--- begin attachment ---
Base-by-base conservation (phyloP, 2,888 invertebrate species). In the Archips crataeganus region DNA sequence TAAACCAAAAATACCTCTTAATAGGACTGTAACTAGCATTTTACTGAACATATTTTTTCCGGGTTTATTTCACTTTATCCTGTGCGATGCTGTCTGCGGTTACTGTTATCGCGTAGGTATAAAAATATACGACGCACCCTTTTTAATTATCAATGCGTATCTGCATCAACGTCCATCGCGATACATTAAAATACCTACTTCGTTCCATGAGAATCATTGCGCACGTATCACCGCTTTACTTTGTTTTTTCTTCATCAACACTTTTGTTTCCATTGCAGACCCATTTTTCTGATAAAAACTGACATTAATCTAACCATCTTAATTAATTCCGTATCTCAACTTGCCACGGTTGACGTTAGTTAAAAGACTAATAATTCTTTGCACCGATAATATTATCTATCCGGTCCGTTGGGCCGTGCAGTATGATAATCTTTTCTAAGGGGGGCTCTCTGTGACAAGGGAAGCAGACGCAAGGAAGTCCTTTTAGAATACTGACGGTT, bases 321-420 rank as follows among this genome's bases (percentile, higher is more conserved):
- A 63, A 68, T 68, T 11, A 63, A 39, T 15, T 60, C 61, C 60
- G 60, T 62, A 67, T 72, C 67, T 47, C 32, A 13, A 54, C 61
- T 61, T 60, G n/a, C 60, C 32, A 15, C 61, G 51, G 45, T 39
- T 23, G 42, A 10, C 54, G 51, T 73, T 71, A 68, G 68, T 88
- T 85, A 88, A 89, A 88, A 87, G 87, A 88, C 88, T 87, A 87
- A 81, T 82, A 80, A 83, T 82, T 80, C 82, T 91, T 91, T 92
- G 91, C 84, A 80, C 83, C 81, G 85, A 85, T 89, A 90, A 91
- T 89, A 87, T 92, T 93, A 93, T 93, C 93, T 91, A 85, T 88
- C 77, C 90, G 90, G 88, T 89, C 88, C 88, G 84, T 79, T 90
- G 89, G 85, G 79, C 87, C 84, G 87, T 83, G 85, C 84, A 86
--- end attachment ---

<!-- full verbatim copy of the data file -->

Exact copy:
Base-by-base conservation (phyloP, 2,888 invertebrate species). In the Archips crataeganus region DNA sequence TAAACCAAAAATACCTCTTAATAGGACTGTAACTAGCATTTTACTGAACATATTTTTTCCGGGTTTATTTCACTTTATCCTGTGCGATGCTGTCTGCGGTTACTGTTATCGCGTAGGTATAAAAATATACGACGCACCCTTTTTAATTATCAATGCGTATCTGCATCAACGTCCATCGCGATACATTAAAATACCTACTTCGTTCCATGAGAATCATTGCGCACGTATCACCGCTTTACTTTGTTTTTTCTTCATCAACACTTTTGTTTCCATTGCAGACCCATTTTTCTGATAAAAACTGACATTAATCTAACCATCTTAATTAATTCCGTATCTCAACTTGCCACGGTTGACGTTAGTTAAAAGACTAATAATTCTTTGCACCGATAATATTATCTATCCGGTCCGTTGGGCCGTGCAGTATGATAATCTTTTCTAAGGGGGGCTCTCTGTGACAAGGGAAGCAGACGCAAGGAAGTCCTTTTAGAATACTGACGGTT, bases 321-420 rank as follows among this genome's bases (percentile, higher is more conserved):
- A 63, A 68, T 68, T 11, A 63, A 39, T 15, T 60, C 61, C 60
- G 60, T 62, A 67, T 72, C 67, T 47, C 32, A 13, A 54, C 61
- T 61, T 60, G n/a, C 60, C 32, A 15, C 61, G 51, G 45, T 39
- T 23, G 42, A 10, C 54, G 51, T 73, T 71, A 68, G 68, T 88
- T 85, A 88, A 89, A 88, A 87, G 87, A 88, C 88, T 87, A 87
- A 81, T 82, A 80, A 83, T 82, T 80, C 82, T 91, T 91, T 92
- G 91, C 84, A 80, C 83, C 81, G 85, A 85, T 89, A 90, A 91
- T 89, A 87, T 92, T 93, A 93, T 93, C 93, T 91, A 85, T 88
- C 77, C 90, G 90, G 88, T 89, C 88, C 88, G 84, T 79, T 90
- G 89, G 85, G 79, C 87, C 84, G 87, T 83, G 85, C 84, A 86